The word violence alone is enough to conjure up images of brutality, but to combine that word with domestic should make everyone’s blood run cold.
After all, who could you possibly be more safe with than a husband or wife or mother or father? Did you know the first recorded instance of domestic violence was between Cain and Able? Brothers.
There have been laws in place reference physical attacks for at least a hundred years in some states, however, most police agencies shied away from recognizing what would be considered a “family” problem. After all, what went on behind closed doors was no one’s business, right?
In the early 1980’s some smart folks in Minneapolis decided to run an experiment. They developed a pool of domestic violence offenders for whom there was probable cause for arrest and then randomly selected one third for arrest, and one third for counseling, and one third to be separated from the domestic partner. The result had an unprecedented impact on the then current police practices. It would lead to numerous states and law enforcement agencies enacting mandatory warrantless arrests for domestic violence IF probable cause existed.
The greatest burden for law enforcement is accountability. Say the only thing you have to go on is his or her accusation, the old he-said/she-said? Let’s say you don’t make an arrest and during the night one of them kills the other. Guess who is blamed and quite often held financially responsible thru law suits? Yep, law enforcement.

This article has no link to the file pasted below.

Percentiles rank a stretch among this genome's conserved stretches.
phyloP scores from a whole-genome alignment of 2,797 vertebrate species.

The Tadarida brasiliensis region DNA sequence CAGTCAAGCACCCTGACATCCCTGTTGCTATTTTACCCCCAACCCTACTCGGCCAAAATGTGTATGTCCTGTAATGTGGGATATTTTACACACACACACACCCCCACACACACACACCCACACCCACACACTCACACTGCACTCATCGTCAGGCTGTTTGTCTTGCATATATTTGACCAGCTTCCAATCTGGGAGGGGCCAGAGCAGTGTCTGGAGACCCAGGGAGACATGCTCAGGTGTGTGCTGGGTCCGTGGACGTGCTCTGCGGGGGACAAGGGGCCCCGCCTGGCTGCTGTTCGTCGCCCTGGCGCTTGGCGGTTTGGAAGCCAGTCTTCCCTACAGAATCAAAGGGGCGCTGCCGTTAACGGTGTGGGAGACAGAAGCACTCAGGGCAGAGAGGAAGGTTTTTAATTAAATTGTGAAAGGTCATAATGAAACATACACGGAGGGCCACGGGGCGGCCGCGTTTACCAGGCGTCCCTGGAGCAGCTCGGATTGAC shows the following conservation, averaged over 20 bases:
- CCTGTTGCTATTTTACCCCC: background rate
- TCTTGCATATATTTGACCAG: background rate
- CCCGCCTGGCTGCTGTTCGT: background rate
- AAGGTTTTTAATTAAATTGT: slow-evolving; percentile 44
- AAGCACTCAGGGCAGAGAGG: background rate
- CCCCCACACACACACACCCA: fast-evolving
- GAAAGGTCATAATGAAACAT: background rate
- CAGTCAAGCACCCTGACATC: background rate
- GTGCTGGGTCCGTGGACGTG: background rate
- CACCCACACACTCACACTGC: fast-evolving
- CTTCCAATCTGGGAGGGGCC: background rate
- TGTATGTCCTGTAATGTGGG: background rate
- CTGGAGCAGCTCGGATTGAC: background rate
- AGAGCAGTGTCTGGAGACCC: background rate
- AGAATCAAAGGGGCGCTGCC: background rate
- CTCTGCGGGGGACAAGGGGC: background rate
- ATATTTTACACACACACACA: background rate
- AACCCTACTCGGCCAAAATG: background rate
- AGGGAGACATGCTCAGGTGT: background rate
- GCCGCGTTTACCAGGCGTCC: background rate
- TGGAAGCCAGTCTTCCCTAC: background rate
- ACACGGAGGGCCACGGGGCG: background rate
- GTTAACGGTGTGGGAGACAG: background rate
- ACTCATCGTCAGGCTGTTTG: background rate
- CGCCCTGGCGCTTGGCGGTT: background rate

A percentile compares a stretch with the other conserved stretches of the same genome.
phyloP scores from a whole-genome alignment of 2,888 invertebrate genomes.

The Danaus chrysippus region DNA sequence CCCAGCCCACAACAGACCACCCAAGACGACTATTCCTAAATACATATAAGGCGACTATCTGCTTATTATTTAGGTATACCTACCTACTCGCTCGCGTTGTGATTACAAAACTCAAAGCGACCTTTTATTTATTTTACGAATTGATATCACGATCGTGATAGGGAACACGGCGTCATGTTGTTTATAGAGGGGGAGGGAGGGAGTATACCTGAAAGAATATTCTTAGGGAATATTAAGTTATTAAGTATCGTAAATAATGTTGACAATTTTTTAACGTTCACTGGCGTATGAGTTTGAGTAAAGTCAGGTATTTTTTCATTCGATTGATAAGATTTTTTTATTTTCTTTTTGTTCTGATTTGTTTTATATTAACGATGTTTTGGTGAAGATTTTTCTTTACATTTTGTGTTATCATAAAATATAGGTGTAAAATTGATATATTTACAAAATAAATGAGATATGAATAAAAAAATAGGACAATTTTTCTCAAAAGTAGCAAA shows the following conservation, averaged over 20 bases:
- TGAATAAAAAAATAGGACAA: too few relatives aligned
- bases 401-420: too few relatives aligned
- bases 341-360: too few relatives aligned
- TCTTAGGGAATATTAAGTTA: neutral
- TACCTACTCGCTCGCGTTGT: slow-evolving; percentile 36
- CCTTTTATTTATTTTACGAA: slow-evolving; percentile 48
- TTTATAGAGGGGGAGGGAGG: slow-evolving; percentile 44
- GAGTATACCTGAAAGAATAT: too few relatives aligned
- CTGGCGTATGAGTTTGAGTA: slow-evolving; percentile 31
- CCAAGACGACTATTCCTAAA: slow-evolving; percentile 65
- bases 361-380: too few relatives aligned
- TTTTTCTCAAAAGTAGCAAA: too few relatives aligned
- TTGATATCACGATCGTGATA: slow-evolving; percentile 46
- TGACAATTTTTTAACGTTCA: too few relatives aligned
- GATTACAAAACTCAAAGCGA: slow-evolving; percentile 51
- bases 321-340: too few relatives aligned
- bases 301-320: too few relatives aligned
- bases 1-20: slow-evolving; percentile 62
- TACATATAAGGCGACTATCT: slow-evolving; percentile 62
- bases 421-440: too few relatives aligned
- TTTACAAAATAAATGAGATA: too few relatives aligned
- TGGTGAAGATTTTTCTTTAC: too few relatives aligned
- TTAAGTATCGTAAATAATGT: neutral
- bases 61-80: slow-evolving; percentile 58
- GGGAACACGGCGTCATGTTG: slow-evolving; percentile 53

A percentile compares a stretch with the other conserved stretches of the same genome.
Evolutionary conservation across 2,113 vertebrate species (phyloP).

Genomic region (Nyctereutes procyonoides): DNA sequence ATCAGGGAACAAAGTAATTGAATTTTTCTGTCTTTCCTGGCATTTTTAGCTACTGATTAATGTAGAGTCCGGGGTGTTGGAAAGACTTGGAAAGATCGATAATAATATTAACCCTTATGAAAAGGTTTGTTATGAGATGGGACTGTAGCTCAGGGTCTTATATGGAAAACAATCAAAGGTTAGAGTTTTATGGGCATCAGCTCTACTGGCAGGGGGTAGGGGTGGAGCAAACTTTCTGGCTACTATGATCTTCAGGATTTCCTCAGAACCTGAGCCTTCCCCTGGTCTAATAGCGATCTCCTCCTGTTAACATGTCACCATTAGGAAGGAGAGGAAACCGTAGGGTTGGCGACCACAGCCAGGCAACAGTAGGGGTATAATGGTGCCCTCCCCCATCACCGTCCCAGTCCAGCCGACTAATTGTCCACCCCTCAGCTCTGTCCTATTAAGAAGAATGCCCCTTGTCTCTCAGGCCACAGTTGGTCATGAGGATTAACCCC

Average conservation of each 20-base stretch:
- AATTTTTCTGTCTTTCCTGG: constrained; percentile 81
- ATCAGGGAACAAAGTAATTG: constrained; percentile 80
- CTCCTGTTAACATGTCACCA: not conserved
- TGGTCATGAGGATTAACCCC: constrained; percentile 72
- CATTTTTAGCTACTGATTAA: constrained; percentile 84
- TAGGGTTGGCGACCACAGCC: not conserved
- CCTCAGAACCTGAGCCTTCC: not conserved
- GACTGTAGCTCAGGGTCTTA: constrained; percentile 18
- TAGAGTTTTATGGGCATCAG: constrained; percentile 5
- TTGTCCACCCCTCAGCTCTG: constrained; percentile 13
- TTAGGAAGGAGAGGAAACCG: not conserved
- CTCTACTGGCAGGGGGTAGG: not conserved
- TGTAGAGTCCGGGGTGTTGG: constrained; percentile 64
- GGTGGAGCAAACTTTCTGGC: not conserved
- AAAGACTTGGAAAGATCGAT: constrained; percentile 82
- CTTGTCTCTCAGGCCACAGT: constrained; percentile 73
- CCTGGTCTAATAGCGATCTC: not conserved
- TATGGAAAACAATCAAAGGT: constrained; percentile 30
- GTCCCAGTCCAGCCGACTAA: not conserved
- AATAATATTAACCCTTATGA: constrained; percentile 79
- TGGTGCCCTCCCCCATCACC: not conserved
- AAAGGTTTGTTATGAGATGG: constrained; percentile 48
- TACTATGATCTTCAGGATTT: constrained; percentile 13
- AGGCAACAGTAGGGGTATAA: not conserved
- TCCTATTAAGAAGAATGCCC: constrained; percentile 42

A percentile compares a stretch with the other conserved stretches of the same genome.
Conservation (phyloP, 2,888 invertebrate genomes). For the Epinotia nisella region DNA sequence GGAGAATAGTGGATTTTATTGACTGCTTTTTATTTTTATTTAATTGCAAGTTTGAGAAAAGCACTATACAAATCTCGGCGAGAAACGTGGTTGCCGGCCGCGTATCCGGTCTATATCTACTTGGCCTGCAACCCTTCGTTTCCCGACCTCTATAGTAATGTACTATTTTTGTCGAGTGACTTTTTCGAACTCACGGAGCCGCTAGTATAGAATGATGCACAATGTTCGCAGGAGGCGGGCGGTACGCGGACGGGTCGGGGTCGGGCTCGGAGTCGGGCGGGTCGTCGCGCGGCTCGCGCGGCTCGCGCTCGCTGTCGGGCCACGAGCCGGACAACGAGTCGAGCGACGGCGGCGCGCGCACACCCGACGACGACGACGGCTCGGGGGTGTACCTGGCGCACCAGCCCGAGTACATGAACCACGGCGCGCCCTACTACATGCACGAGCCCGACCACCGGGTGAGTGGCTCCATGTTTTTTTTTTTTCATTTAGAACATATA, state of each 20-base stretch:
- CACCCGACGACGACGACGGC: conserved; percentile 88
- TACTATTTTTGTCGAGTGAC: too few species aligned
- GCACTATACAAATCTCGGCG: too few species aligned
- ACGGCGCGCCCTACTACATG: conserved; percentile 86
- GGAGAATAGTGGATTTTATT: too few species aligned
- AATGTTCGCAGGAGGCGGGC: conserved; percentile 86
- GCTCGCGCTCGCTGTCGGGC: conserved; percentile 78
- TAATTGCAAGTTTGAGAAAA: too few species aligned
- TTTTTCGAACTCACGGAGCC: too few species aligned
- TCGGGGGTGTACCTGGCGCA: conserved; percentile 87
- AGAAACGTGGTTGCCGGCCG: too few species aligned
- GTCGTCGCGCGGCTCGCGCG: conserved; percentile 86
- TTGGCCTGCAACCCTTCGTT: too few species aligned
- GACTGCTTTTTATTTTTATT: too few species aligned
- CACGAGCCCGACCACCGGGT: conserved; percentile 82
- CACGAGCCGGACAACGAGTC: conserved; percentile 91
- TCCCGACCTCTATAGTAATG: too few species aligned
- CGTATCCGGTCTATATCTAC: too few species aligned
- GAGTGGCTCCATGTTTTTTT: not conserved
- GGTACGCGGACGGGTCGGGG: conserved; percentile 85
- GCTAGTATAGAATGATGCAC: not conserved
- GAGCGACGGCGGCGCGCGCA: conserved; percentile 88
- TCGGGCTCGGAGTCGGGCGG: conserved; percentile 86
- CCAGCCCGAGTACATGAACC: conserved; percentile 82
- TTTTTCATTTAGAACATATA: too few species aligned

So, is there a good answer to this problem? My theory is shine some bright light on the subject. Don’t cover that black eye with make-up. Let the world see it. And if they get embarrassed, so be it. Maybe he/she will think twice before they swing again.
And that leads to the next theory. Do you give him/her another opportunity? And before some of you pass judgment on my take on the subject, twenty years of crime scene work has shown me just about every brutal thing one human being can do to another. So, do you stay, or do you go? Your life could depend on that decision.
And the next issue? Women easily fall into repeat behavior. The psychological ramifications of domestic violence are endless. My mother divorced my father, an angry drinker with bad temper, and later married a man who beat her savagely. I, on the other hand, married a man who drank, a lot, but never raised a hand to me. And my second marriage was to a man who verbally savaged me.
Where does it end? Good question. My theory is it won’t stop until we each take responsibility for our own lives. We teach people how to treat us. Have this discussion with a possible partner to-be. If the two of you are not on the same page, then don’t open that book.